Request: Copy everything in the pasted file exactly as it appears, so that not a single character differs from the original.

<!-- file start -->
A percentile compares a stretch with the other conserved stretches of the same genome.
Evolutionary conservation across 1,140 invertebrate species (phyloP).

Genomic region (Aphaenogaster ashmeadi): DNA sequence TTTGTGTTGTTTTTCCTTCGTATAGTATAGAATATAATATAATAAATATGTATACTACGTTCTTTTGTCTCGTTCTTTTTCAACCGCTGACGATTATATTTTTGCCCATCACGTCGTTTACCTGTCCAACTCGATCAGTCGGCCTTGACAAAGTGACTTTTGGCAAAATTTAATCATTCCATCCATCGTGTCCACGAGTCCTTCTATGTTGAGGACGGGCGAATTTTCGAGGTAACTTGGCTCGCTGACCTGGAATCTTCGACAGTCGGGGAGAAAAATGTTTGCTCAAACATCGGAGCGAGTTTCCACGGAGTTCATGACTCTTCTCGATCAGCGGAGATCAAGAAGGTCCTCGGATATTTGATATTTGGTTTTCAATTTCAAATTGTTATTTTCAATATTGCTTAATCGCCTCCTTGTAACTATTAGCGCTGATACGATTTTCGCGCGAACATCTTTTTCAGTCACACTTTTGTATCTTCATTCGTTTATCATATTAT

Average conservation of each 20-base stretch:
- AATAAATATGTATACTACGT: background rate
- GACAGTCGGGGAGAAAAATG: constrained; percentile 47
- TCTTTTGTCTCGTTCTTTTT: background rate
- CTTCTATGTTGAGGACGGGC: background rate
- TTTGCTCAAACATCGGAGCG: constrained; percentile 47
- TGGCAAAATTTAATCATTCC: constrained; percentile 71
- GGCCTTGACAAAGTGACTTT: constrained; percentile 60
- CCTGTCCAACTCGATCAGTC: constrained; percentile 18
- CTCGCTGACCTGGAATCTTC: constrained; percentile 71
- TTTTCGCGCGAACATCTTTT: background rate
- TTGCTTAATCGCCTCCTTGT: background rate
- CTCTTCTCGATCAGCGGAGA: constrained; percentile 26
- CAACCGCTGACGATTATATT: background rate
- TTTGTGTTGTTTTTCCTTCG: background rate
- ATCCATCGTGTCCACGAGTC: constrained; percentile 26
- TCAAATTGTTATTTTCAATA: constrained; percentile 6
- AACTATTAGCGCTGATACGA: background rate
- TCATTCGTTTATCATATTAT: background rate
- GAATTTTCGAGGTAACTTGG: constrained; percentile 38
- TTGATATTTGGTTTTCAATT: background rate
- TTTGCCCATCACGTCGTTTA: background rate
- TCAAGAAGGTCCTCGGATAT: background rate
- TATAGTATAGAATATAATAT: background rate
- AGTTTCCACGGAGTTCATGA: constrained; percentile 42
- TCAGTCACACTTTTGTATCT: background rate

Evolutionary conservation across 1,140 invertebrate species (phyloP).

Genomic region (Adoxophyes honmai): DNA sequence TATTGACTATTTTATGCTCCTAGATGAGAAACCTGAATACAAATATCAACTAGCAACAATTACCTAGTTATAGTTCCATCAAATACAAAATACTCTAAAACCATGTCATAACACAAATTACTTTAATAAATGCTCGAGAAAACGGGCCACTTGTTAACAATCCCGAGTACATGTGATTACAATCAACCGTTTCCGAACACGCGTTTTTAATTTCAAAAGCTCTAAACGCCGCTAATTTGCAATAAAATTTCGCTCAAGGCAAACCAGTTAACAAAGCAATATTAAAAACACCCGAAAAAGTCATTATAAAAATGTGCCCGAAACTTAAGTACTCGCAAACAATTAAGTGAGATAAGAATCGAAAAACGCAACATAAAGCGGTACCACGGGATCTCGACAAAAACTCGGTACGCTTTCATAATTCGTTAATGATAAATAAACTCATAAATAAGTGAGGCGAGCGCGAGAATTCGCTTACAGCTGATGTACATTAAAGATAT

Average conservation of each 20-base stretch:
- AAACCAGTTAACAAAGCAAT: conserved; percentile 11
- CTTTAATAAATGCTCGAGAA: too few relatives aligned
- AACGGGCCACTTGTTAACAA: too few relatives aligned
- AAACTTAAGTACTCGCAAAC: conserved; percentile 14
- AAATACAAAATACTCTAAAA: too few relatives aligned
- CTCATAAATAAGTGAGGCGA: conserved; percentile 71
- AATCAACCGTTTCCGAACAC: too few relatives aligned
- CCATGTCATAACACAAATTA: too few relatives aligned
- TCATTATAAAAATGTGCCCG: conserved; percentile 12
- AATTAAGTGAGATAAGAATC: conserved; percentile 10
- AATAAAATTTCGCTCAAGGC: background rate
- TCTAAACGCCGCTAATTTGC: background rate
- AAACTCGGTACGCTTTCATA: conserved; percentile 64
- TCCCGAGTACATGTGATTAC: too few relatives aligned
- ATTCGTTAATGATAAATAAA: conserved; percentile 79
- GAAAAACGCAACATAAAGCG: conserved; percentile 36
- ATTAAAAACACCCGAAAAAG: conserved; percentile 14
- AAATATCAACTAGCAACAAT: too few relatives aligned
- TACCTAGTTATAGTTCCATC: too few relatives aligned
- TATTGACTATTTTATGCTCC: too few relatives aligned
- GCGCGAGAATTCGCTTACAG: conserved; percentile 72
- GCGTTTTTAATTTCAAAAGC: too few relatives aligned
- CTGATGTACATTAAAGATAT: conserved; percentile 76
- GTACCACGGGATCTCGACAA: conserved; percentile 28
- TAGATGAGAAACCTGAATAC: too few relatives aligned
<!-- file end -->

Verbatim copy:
A percentile compares a stretch with the other conserved stretches of the same genome.
Evolutionary conservation across 1,140 invertebrate species (phyloP).

Genomic region (Aphaenogaster ashmeadi): DNA sequence TTTGTGTTGTTTTTCCTTCGTATAGTATAGAATATAATATAATAAATATGTATACTACGTTCTTTTGTCTCGTTCTTTTTCAACCGCTGACGATTATATTTTTGCCCATCACGTCGTTTACCTGTCCAACTCGATCAGTCGGCCTTGACAAAGTGACTTTTGGCAAAATTTAATCATTCCATCCATCGTGTCCACGAGTCCTTCTATGTTGAGGACGGGCGAATTTTCGAGGTAACTTGGCTCGCTGACCTGGAATCTTCGACAGTCGGGGAGAAAAATGTTTGCTCAAACATCGGAGCGAGTTTCCACGGAGTTCATGACTCTTCTCGATCAGCGGAGATCAAGAAGGTCCTCGGATATTTGATATTTGGTTTTCAATTTCAAATTGTTATTTTCAATATTGCTTAATCGCCTCCTTGTAACTATTAGCGCTGATACGATTTTCGCGCGAACATCTTTTTCAGTCACACTTTTGTATCTTCATTCGTTTATCATATTAT

Average conservation of each 20-base stretch:
- AATAAATATGTATACTACGT: background rate
- GACAGTCGGGGAGAAAAATG: constrained; percentile 47
- TCTTTTGTCTCGTTCTTTTT: background rate
- CTTCTATGTTGAGGACGGGC: background rate
- TTTGCTCAAACATCGGAGCG: constrained; percentile 47
- TGGCAAAATTTAATCATTCC: constrained; percentile 71
- GGCCTTGACAAAGTGACTTT: constrained; percentile 60
- CCTGTCCAACTCGATCAGTC: constrained; percentile 18
- CTCGCTGACCTGGAATCTTC: constrained; percentile 71
- TTTTCGCGCGAACATCTTTT: background rate
- TTGCTTAATCGCCTCCTTGT: background rate
- CTCTTCTCGATCAGCGGAGA: constrained; percentile 26
- CAACCGCTGACGATTATATT: background rate
- TTTGTGTTGTTTTTCCTTCG: background rate
- ATCCATCGTGTCCACGAGTC: constrained; percentile 26
- TCAAATTGTTATTTTCAATA: constrained; percentile 6
- AACTATTAGCGCTGATACGA: background rate
- TCATTCGTTTATCATATTAT: background rate
- GAATTTTCGAGGTAACTTGG: constrained; percentile 38
- TTGATATTTGGTTTTCAATT: background rate
- TTTGCCCATCACGTCGTTTA: background rate
- TCAAGAAGGTCCTCGGATAT: background rate
- TATAGTATAGAATATAATAT: background rate
- AGTTTCCACGGAGTTCATGA: constrained; percentile 42
- TCAGTCACACTTTTGTATCT: background rate

Evolutionary conservation across 1,140 invertebrate species (phyloP).

Genomic region (Adoxophyes honmai): DNA sequence TATTGACTATTTTATGCTCCTAGATGAGAAACCTGAATACAAATATCAACTAGCAACAATTACCTAGTTATAGTTCCATCAAATACAAAATACTCTAAAACCATGTCATAACACAAATTACTTTAATAAATGCTCGAGAAAACGGGCCACTTGTTAACAATCCCGAGTACATGTGATTACAATCAACCGTTTCCGAACACGCGTTTTTAATTTCAAAAGCTCTAAACGCCGCTAATTTGCAATAAAATTTCGCTCAAGGCAAACCAGTTAACAAAGCAATATTAAAAACACCCGAAAAAGTCATTATAAAAATGTGCCCGAAACTTAAGTACTCGCAAACAATTAAGTGAGATAAGAATCGAAAAACGCAACATAAAGCGGTACCACGGGATCTCGACAAAAACTCGGTACGCTTTCATAATTCGTTAATGATAAATAAACTCATAAATAAGTGAGGCGAGCGCGAGAATTCGCTTACAGCTGATGTACATTAAAGATAT

Average conservation of each 20-base stretch:
- AAACCAGTTAACAAAGCAAT: conserved; percentile 11
- CTTTAATAAATGCTCGAGAA: too few relatives aligned
- AACGGGCCACTTGTTAACAA: too few relatives aligned
- AAACTTAAGTACTCGCAAAC: conserved; percentile 14
- AAATACAAAATACTCTAAAA: too few relatives aligned
- CTCATAAATAAGTGAGGCGA: conserved; percentile 71
- AATCAACCGTTTCCGAACAC: too few relatives aligned
- CCATGTCATAACACAAATTA: too few relatives aligned
- TCATTATAAAAATGTGCCCG: conserved; percentile 12
- AATTAAGTGAGATAAGAATC: conserved; percentile 10
- AATAAAATTTCGCTCAAGGC: background rate
- TCTAAACGCCGCTAATTTGC: background rate
- AAACTCGGTACGCTTTCATA: conserved; percentile 64
- TCCCGAGTACATGTGATTAC: too few relatives aligned
- ATTCGTTAATGATAAATAAA: conserved; percentile 79
- GAAAAACGCAACATAAAGCG: conserved; percentile 36
- ATTAAAAACACCCGAAAAAG: conserved; percentile 14
- AAATATCAACTAGCAACAAT: too few relatives aligned
- TACCTAGTTATAGTTCCATC: too few relatives aligned
- TATTGACTATTTTATGCTCC: too few relatives aligned
- GCGCGAGAATTCGCTTACAG: conserved; percentile 72
- GCGTTTTTAATTTCAAAAGC: too few relatives aligned
- CTGATGTACATTAAAGATAT: conserved; percentile 76
- GTACCACGGGATCTCGACAA: conserved; percentile 28
- TAGATGAGAAACCTGAATAC: too few relatives aligned